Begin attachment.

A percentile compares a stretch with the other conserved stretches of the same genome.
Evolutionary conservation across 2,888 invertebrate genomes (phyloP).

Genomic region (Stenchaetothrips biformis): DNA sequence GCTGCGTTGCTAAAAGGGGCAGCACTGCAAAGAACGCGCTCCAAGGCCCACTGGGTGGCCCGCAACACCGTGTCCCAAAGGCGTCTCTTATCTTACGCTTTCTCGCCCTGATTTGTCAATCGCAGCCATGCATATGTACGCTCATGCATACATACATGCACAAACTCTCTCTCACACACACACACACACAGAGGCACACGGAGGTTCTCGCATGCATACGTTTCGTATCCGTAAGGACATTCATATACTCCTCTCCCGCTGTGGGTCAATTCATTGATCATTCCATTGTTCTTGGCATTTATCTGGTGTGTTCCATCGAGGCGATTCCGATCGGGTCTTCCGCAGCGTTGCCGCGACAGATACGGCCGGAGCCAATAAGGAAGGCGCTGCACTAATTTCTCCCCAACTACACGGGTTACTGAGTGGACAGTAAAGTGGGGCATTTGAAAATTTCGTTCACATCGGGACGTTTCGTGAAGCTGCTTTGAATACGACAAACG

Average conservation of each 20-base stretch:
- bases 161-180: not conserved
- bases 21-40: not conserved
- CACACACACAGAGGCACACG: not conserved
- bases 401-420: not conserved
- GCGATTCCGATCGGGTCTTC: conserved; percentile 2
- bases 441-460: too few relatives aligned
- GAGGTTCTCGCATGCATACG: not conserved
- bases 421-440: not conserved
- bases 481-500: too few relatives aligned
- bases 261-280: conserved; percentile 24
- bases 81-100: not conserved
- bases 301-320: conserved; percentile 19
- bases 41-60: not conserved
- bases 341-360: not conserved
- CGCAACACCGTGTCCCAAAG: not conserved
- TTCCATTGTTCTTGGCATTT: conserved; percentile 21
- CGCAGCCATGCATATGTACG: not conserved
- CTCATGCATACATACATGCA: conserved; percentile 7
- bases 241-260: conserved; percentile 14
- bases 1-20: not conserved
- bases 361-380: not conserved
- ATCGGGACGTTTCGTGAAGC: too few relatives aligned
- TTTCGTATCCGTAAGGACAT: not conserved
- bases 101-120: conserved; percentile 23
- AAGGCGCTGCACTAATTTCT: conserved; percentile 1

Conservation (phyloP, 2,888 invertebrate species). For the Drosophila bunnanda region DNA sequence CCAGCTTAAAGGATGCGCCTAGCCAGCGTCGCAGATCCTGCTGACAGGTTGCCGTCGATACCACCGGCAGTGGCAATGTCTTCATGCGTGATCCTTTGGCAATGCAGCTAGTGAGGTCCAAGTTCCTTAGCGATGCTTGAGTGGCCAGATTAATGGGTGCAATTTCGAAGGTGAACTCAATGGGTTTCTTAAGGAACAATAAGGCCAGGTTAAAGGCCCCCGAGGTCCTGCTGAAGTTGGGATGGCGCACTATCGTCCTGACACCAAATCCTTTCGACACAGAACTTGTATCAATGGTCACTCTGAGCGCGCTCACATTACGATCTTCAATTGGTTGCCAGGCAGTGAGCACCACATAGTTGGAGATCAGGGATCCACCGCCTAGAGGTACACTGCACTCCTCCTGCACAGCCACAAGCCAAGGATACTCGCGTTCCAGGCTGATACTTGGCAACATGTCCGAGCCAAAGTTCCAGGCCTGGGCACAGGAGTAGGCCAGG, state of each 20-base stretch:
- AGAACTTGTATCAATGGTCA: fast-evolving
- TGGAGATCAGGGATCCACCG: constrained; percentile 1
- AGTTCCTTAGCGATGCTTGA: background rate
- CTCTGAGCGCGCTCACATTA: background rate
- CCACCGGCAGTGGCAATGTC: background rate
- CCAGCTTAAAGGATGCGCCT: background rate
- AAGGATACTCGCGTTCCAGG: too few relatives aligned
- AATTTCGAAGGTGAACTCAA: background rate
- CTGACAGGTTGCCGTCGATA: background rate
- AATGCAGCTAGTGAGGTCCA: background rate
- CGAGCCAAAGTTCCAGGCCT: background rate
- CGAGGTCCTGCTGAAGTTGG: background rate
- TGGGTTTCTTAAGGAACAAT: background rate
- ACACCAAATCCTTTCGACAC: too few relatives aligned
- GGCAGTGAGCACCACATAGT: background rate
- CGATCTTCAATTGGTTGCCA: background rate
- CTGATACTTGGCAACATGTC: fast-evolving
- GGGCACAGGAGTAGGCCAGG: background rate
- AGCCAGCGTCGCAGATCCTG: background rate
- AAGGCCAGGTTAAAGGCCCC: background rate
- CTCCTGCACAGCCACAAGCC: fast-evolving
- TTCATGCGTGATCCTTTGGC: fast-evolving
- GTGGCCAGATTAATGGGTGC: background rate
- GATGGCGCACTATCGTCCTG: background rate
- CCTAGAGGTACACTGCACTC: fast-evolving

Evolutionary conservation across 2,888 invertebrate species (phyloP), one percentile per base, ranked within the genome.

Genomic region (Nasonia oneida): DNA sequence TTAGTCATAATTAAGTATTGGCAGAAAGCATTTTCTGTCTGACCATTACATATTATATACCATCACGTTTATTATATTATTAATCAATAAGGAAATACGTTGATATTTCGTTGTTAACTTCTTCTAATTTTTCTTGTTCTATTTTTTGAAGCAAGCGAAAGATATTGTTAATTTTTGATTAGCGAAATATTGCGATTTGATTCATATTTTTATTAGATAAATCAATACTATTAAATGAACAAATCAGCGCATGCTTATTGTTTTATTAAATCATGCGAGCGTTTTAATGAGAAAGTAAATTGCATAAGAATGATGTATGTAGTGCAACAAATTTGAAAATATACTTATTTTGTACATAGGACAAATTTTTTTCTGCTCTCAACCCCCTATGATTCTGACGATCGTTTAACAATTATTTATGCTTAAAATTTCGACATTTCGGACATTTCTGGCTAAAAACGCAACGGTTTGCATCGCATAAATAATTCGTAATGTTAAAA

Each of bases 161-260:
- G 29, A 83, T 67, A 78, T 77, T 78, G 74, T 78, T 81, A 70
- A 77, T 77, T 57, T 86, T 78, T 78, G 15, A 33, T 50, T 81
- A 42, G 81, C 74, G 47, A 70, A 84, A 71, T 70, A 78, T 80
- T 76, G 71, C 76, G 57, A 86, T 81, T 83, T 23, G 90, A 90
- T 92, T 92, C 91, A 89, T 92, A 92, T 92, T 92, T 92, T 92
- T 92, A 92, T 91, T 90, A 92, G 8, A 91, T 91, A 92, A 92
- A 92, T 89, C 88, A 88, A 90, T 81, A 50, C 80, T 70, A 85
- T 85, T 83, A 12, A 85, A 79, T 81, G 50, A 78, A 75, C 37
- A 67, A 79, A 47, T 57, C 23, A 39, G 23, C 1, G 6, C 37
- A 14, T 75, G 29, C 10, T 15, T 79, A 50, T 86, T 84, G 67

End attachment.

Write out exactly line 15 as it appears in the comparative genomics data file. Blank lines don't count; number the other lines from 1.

- bases 81-100: not conserved